PERC Affirms Ruling Union Improperly Circumvented Employer’s Designated Collective Bargaining Rep

By Therese Norton

bargaining 2In Kiona Benton School District, the Public Employee Relations Commission affirmed Examiner Coss’s finding that the Kiona Benton Education Association, the Union that represents certain teachers in the School District, breached its good faith bargaining obligation under State collective bargaining laws by refusing to communicate with the District’s designated collective bargaining representatives.

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Court Holds That Teacher’s Termination File Can Be Disclosed Under The Public Records Act

By Jordan L. Jones

appleIn Martin v. Riverside Sch. Dist. No. 416, the Washington Court of Appeals, Division Three, held that: (1) a teacher’s records were not exempt from disclosure pursuant to the personal information and the investigative records exemptions of Washington’s Public Records Act (PRA), and (2) disclosure of the records did not violate the right to privacy.

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Religious Non-Profits Exempt from WLAD, Not a Violation of State Establishment Clause

By Kasey Burton
justice-scales-cross-cc2The Washington Supreme Court held that the religious non-profit organization exemption set forth in the Washington Law Against Discrimination’s (WLAD) definition of “employer” does not violate the state privileges and immunities clause, and does not implicate the State’s establishment clause.

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Police Officer with Disciplinary Record Able to Sue for Harassment based on National Origin

By Kasey Burton

discriminating outsiderIn Morshed v County of Lake, the Court held that years of slurs and constant denigration were enough to allow Police Officer Morshed to pursue a national origin harassment claim even though he lost no pay or benefits.

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Washington Appeals Court Finds County Employee Is Not Entitled To Compensation For Commuting To Job Site

By Jordan L. Jones

construction-signIn Jensen v. Lincoln County, the Washington Court of Appeals, Division Three (Appeals Court) held that a County Crusher Foreman (Grievant) was not entitled to compensation for the time he spent driving to job sites. The Appeals Court found that the time the Grievant spent commuting to work did not fall under the definition of “hours worked” as defined by the Washington Department of Labor and Industries (DLI).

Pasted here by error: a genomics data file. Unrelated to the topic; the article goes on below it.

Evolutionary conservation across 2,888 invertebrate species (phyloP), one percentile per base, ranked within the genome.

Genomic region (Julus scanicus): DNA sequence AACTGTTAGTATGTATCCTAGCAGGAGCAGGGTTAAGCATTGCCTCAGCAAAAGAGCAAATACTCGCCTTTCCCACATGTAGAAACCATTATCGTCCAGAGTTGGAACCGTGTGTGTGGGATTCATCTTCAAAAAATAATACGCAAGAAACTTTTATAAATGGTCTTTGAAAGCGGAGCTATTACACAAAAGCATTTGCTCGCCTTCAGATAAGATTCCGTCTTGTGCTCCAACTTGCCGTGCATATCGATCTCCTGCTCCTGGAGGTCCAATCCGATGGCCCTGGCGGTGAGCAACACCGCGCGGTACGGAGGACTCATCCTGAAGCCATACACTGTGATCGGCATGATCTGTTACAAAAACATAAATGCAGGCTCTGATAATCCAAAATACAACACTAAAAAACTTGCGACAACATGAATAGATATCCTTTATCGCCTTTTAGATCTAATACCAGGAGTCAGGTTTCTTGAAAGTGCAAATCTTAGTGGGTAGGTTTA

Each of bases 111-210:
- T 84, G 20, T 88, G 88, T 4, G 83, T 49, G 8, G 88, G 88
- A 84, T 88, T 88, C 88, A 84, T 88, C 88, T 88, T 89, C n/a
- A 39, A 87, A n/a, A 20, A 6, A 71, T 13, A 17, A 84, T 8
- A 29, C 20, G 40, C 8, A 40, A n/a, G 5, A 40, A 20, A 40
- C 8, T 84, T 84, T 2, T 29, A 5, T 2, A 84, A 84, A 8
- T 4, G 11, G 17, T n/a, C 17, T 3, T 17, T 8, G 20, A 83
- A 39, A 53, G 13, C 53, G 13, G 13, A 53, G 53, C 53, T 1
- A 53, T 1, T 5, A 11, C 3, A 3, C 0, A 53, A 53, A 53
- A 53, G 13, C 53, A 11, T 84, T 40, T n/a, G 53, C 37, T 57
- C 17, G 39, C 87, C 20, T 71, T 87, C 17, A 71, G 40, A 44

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PERC Examiner Rejects Double Jeopardy Investigation and Monetary Fine in Ethics Discipline Case

By Therese Norton

Street LightAn Employer may not unilaterally change disciplinary procedures without first notifying the Union and, if requested, bargain the change. In City of Seattle, Public Employment Relations Commission (PERC) Examiner Jessica Bradley found that Seattle City Light Department refused to bargain with the International Brotherhood of Electrical Workers, Local 77, in violation State collective bargaining laws by unilaterally implementing a second disciplinary process in conflict with the disciplinary procedure contained in the party’s collective bargaining agreement.

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State Supreme Court to Directly Review Kitsap County Retroactive Insurance Issues

By Jim Cline

health servicesThe Washington State Supreme Court has indicated that it will accept “Direct Review” of Kitsap County’s appeal of the Superior Court ruling from last summer that set aside Arbitrator Howell Lankford’s retroactive imposition of health insurance premium increases in his interest arbitration decision. Direct Review bypasses the Court of Appeals and is generally limited to those cases that the Court deems to be of significant statewide impact or importance.

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State Employment Security Department Can’t Unilaterally Prohibit Union Posters in Employee Cubicles

By Therese Norton

 

cubeDuring contract negotiations, the Washington State Employment Security Department ordered all employees to remove pro-union flyers from their cubicles. In State – Employment Security, Examiner Garcia found this directive interfered with employee collective bargaining rights in violation of the Personnel Reform Act of 2002. State – Employment Security, Decision 11962 (PSRA, 2013)

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BREAKING NEWS: Cline and Associates to Become Cline & Casillas!

Jim Cline and Chris Casillas opened the Firm’s Annual Client Training Seminar to announce that they are launching a new partnership. [Read more...]

Trial Court Ordered To Reconsider Whether County Facing Budget Shortfall Must Bargain Layoffs

By Chris Casillas

gavelA Washington Court of Appeals recently sent a case involving Kitsap County’s decision to layoff two corrections officers back to the Trial Court for further consideration.  In Kitsap County v. Kitsap County Correctional Officers’ Guild, Inc., the Appeals Court determined that the Trial Court erred when it failed to conduct the required Balancing Analysis to determine whether the County’s decision to layoff two corrections officers, based on an alleged jail budget shortfall, was a mandatory or permissive subject of bargaining. [Read more...]